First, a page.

Like sauté, "roast" is defined by what instructors in culinary schools call dry heat—that is, cooking without the cooling, moderating effects of water. It can be divided into two sub-techniques: high-heat roasting and low-heat roasting.
Terminology about roasting is erratic given that there’s no difference between roasting and baking. A roast recipe may once have referred solely to meats cooked over an open flame, whereas baking referred to anything cooked in an enclosed oven. Today we typically say we roast meats and we bake doughs and batters. That will be the distinction here (even though we do bake ham, we don’t roast meat loaf, and we both bake and roast potatoes).
High heat is used to develop flavour. Browning the skin of fowl and the exterior of meats makes it taste delicious. We use low heat for cooking larger items uniformly. Thus, we roast a chicken in a very hot oven to develop flavour, and we roast a big prime rib in a low oven to cook the center before the exterior is overcooked.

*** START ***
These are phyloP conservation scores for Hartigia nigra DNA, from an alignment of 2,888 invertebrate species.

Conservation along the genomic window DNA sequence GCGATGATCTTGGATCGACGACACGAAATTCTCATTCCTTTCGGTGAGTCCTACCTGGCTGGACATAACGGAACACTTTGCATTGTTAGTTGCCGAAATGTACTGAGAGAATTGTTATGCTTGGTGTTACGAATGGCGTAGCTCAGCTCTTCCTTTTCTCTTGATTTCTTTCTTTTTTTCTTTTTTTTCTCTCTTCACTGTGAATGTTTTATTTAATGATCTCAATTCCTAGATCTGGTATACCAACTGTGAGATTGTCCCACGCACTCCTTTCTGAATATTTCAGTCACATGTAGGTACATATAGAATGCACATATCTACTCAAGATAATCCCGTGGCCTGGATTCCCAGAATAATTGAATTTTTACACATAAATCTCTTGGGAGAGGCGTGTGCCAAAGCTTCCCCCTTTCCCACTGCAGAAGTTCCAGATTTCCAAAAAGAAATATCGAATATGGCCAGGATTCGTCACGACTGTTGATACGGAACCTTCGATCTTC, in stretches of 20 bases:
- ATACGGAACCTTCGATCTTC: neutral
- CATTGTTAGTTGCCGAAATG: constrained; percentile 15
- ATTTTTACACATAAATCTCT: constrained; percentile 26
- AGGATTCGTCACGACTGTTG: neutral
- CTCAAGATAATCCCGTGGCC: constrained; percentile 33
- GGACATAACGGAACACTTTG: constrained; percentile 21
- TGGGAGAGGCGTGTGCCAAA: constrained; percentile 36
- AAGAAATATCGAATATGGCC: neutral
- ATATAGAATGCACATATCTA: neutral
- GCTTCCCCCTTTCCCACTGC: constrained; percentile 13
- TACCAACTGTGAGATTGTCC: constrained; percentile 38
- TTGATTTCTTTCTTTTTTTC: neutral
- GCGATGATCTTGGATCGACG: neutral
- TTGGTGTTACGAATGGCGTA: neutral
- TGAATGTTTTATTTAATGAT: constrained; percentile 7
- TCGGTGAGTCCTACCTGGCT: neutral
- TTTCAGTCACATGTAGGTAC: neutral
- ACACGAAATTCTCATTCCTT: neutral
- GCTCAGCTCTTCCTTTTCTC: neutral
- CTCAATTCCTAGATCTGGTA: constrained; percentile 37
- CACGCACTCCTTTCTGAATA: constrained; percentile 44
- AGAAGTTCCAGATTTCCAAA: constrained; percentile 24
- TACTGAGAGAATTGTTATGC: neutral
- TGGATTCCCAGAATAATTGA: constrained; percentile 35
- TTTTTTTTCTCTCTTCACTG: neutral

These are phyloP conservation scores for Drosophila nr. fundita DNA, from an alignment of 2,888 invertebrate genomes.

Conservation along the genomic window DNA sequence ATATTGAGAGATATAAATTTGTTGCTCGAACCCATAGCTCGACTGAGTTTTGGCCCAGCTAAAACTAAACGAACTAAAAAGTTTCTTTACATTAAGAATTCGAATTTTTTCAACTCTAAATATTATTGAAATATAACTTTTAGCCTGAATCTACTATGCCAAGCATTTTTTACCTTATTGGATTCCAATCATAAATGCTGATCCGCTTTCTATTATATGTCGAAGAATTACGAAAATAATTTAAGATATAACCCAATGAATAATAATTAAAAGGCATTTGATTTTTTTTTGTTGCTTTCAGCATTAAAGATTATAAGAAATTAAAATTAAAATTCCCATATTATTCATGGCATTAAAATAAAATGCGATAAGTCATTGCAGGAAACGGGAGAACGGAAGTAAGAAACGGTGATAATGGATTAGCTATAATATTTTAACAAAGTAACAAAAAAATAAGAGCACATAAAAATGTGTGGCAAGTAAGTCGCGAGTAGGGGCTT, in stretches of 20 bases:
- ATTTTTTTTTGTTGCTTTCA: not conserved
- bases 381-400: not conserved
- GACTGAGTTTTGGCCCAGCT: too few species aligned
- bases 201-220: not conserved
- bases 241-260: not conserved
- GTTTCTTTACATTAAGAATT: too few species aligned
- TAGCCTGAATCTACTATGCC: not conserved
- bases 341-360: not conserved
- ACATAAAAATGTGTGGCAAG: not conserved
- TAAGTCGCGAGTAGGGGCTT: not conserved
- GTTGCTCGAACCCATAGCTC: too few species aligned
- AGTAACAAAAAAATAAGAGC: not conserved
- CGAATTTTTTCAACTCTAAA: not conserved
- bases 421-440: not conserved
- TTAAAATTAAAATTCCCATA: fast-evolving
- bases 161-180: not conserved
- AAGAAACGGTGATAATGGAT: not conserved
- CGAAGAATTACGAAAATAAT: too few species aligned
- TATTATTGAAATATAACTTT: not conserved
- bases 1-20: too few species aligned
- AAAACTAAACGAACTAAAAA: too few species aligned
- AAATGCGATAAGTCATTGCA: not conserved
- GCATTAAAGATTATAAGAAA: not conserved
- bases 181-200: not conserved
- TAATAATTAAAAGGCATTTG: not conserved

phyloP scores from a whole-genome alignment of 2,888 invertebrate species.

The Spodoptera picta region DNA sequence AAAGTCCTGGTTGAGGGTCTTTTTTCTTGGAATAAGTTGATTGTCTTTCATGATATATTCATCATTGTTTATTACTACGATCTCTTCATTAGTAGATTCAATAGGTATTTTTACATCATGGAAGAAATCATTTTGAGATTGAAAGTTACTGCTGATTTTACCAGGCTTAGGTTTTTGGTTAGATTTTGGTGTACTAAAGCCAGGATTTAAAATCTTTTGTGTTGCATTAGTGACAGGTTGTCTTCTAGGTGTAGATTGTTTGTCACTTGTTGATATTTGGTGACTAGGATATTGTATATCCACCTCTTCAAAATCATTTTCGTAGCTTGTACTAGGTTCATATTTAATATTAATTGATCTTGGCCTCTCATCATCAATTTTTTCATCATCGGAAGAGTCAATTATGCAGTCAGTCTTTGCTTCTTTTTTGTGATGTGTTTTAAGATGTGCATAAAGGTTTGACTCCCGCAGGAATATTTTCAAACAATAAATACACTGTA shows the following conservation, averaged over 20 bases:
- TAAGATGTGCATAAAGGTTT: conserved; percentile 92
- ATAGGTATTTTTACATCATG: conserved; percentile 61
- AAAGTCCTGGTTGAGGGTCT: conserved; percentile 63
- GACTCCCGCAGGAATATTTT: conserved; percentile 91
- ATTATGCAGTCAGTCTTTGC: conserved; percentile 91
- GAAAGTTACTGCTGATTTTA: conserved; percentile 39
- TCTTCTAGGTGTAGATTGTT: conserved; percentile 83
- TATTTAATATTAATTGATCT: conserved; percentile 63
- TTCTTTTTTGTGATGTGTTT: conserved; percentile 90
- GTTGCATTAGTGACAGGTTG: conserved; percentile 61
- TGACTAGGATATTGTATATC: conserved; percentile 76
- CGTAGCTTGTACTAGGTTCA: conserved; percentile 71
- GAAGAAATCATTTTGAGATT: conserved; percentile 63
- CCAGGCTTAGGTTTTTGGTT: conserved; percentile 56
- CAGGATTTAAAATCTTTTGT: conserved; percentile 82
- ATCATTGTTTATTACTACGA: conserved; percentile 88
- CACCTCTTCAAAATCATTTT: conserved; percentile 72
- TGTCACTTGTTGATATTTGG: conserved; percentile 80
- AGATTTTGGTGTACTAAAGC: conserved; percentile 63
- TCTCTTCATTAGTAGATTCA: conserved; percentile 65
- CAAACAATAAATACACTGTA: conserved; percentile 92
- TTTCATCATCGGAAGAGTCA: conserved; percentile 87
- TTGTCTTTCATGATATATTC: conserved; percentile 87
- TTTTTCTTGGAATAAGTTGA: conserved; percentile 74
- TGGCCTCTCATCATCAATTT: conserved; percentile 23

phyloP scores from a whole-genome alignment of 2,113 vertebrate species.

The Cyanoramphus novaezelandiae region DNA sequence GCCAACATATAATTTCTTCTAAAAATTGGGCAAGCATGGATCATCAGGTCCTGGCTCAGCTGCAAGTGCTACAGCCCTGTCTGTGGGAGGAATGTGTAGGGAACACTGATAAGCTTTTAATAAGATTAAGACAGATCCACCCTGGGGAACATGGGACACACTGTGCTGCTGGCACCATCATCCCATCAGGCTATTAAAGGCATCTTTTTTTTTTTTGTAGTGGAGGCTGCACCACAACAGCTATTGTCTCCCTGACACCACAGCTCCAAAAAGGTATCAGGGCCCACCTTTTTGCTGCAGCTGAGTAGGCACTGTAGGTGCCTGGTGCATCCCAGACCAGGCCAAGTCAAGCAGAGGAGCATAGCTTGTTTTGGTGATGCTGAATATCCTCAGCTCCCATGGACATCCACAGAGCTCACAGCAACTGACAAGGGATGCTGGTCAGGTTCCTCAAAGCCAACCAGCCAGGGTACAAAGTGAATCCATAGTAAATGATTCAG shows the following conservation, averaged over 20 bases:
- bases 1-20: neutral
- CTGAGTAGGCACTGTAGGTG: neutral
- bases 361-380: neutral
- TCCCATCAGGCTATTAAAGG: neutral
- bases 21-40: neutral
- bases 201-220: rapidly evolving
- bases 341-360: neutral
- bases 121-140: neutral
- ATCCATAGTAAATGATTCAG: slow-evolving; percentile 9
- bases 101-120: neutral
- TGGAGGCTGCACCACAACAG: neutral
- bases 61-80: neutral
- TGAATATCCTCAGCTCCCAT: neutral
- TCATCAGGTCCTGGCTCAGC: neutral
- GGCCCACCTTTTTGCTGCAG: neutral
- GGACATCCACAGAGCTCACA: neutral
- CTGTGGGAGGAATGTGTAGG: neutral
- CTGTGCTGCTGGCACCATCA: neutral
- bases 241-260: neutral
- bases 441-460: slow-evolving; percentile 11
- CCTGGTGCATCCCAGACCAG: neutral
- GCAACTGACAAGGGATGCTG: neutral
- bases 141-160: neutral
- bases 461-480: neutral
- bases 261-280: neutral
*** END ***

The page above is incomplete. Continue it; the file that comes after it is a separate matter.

Because roasting does not involve water, and water is required for dissolving the connective tissue that makes meats tough, we usually don’t roast tough cuts of meat. You would not roast a pot roast because it would go from tough to dry. I do roast a leg of lamb, on the other hand, for flavour; after being cooked, the tough collection of muscles is tenderized by being cut into thin slices.
What to consider before roasting
That’s really all there is to know about roasting. It’s one of the simplest, most common, and best methods of cooking. It also fills up the kitchen with irresistible aromas. When you are determining how to roast something, think about its qualities:
- Is it naturally tender?
- How big is it?
- Does it have skin (which is mostly water that needs to cook off before browning happens)?
- Is your goal to make the exterior tasty or to have the item cook uniformly all the way through?
Lead image courtesy of Williams-Sonoma.